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I might feel more sympathetic to calls for repealing health care reform if I had any sense at all as to what was going to replace it.

I certainly don't want to go back to the bad old days of premiums doubling every five years (killing jobs) and millions of uninsured patients walking into emergency rooms and getting what (for them) was free treatment that the rest of us effectively paid for.

By now, everyone should have figured out that the hospitals and insurance companies just pass those costs on to us. If we don't pay directly for those increases, our employers are taking it out of what could have been higher salaries or bonuses.

The engine driving the call for repeal is the mandate that everyone is forced to buy coverage. Yet, without this provision, you can't have a system that guarantees coverage at reasonable rates for those who have pre-existing conditions.

A world of guaranteed coverage only works if you have healthy people paying premiums to offset the costs of those who need expensive care. Today's healthy person, of course, could be tomorrow's patient getting radiation therapy, but this gets lost in the harangue.

An alternative to the mandate, suggested by Richard Thaler in the New York Times, would be a provision that bars anyone who opts out from being able -- after the need arises -- to buy conventional insurance at rates subsidized by the government. The rest of us would be protected from someone trying to game the system.

Such an idiot, if they had any assets, would then probably be forced into bankruptcy in the event of even a relatively minor health problem.

A night in intensive care can be $30,000. Someone a little dehydrated can spend $1,000 in an emergency room getting a saline solution drip.

Today's greatest cause of personal bankruptcies is uninsured hospital costs.

A few people losing their homes because they were offended by the mandate might prompt the rest to feel a little better about having to buy subsidized coverage. Nobody will get a free ride.

Unfortunately, we're back where we started from when a bankrupt or indigent patient is wandering once again into the emergency room for treatment.

In a typical city, a relative handful of patients make up the majority of the total cost of the uninsured that the rest of us have to pay for.

Nothing in today's broken system offers any incentive to offer preventive medicine or proactive treatment to these people.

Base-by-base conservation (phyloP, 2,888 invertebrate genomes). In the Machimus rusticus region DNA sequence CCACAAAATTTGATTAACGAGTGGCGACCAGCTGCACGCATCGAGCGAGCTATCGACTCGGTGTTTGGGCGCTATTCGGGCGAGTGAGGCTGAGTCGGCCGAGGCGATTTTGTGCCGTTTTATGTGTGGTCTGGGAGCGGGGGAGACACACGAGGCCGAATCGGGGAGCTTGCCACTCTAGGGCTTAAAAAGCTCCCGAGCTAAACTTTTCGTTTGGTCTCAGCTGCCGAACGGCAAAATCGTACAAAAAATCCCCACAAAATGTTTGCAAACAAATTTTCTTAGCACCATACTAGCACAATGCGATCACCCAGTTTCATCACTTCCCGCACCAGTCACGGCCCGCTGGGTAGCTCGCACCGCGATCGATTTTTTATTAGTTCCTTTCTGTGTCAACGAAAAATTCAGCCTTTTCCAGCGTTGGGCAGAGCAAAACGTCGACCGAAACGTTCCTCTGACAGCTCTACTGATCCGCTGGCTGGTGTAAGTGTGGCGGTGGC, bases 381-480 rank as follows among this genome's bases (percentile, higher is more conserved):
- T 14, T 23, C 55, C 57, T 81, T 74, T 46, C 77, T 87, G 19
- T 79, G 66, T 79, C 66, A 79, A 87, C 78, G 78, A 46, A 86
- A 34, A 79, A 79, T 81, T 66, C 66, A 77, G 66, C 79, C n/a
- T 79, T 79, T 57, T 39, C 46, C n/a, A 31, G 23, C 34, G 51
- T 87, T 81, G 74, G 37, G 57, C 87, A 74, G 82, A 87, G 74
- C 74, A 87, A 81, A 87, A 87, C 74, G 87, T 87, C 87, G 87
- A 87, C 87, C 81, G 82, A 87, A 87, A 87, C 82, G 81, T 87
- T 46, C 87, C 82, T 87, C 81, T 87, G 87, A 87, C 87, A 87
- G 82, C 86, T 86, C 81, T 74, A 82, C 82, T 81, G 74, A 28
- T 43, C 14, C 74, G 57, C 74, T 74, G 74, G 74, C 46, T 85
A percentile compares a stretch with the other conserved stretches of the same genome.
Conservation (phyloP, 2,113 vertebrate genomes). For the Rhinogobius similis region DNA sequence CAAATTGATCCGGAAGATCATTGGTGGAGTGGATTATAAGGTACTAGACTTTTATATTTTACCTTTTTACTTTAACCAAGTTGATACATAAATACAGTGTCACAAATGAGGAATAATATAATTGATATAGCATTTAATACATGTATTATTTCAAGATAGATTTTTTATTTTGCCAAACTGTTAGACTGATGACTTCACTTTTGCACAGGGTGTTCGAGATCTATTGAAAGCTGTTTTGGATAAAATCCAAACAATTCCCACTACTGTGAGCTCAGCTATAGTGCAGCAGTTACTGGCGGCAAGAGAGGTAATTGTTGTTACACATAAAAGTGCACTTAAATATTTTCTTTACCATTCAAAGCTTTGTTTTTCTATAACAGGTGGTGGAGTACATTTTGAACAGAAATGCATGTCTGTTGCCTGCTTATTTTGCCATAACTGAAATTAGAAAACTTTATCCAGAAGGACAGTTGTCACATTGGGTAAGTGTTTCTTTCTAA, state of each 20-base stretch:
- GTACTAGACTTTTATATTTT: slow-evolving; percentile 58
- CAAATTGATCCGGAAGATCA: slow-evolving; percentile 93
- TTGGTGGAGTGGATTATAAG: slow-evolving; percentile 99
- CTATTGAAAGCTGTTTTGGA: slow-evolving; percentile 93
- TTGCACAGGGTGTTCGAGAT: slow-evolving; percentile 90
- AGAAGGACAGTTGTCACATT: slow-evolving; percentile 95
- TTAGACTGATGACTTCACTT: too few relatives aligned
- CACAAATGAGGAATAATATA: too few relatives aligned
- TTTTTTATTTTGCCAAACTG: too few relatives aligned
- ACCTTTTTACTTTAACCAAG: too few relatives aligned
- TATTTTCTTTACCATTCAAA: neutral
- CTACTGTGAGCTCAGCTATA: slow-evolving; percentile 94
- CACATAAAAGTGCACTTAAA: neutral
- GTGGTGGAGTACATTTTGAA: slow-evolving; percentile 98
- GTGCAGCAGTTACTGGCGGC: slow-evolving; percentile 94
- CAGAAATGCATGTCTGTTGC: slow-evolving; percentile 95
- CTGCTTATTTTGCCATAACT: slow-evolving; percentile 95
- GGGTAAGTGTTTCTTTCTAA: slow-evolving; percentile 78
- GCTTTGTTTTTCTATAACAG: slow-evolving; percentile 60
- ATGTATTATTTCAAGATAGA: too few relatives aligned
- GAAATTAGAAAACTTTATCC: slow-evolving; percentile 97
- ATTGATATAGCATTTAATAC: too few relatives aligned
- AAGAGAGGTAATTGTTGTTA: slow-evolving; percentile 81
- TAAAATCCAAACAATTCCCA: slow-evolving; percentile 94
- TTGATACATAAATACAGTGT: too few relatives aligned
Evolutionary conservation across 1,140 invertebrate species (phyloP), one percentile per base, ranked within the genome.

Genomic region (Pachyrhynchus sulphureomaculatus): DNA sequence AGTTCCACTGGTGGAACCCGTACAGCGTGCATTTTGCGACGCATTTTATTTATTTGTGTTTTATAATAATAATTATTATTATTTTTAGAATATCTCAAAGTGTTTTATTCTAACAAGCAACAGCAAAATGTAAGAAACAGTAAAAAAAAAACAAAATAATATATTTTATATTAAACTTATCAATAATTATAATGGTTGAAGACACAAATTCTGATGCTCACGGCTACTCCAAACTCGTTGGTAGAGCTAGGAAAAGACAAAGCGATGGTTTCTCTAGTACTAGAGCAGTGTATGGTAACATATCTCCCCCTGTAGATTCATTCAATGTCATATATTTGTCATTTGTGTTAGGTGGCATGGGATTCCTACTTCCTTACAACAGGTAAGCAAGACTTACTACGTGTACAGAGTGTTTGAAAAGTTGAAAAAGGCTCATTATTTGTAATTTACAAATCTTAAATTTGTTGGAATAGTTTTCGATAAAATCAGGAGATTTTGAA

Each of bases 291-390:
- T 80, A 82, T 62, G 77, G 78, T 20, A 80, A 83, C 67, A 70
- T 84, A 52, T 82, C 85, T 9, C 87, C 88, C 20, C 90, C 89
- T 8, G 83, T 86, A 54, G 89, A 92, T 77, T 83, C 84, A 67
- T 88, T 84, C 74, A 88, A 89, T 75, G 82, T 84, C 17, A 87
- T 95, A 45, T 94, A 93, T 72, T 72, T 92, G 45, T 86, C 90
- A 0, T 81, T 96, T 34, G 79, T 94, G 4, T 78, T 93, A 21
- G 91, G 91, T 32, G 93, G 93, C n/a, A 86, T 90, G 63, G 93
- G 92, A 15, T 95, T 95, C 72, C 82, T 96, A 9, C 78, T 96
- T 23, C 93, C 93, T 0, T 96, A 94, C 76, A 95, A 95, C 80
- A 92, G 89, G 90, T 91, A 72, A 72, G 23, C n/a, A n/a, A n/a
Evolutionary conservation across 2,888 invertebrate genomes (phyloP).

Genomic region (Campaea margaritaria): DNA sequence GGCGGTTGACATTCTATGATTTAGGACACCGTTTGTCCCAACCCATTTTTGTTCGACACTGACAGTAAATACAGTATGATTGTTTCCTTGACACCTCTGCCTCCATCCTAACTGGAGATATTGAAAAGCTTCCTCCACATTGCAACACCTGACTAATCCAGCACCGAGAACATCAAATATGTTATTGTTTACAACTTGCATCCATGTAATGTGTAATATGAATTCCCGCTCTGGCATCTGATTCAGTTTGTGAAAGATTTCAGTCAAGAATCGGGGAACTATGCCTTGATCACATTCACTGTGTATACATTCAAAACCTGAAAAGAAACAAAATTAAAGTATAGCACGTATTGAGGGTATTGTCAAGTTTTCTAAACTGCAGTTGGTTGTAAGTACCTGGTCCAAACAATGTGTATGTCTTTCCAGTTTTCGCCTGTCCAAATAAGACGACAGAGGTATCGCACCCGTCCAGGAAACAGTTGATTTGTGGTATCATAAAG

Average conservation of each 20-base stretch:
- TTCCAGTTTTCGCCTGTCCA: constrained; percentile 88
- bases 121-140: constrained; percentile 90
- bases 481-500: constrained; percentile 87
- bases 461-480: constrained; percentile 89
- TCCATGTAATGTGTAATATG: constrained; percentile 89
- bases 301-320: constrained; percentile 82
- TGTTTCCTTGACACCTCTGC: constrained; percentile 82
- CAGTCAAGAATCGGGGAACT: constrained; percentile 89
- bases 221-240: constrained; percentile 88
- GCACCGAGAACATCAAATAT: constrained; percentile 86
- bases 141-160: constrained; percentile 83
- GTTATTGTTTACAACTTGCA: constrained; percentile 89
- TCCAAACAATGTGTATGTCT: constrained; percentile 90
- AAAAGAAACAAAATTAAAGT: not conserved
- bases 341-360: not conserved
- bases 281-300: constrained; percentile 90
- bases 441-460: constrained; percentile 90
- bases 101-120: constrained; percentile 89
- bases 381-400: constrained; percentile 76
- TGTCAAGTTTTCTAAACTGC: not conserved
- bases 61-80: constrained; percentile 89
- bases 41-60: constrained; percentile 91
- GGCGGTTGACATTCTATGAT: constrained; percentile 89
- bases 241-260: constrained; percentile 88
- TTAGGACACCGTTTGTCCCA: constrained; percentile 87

Unless you're Kaiser or one of the nation's few "single payer" delivery systems like the Veterans' Administration, there's no financial incentive to keep people well.

The insurance and hospital industries actual thrive on these people. the New York Times (there I go again) last Sunday covered the case of one, 560-pound patient who had cost the insurance-buying public more than $3 million dollars for a variety of ills. I wish those repeal zealots would offer some fix for this problem as part of their "better idea" now that they've made "single payer" a dirty word.

The new health care law will fine people who don't want to buy insurance, and the fine is collected when they pay taxes.

What about people who don't pay taxes? The idea of just barring people from coverage if they failed to sign up when they had a chance may be easier to enforce.

As for the states who are supposedly threatening to opt out of the federal program, we'll see how popular their lawmakers turn out to be when it dawns on voters that the popular provisions of the plan are toast and that they have lost the federal dollars that are available to fund those subsidies.

In the Reagan era, we withheld federal highway funds to states that wouldn't adopt the age 21-year-old, minimum-drinking age.

A few holdouts finally decided that the law wasn't so unconstitutional after all.

I have yet to see anything having to do with repeal that suggests viable alternatives. Fining non-enrollers or barring them from coverage are the only alternatives. Pick your poisons.

The one poison I never want to taste again is a nation of my Baby boomer contemporaries who were between jobs, uninsurable and threatened with the possibility of bankruptcy.

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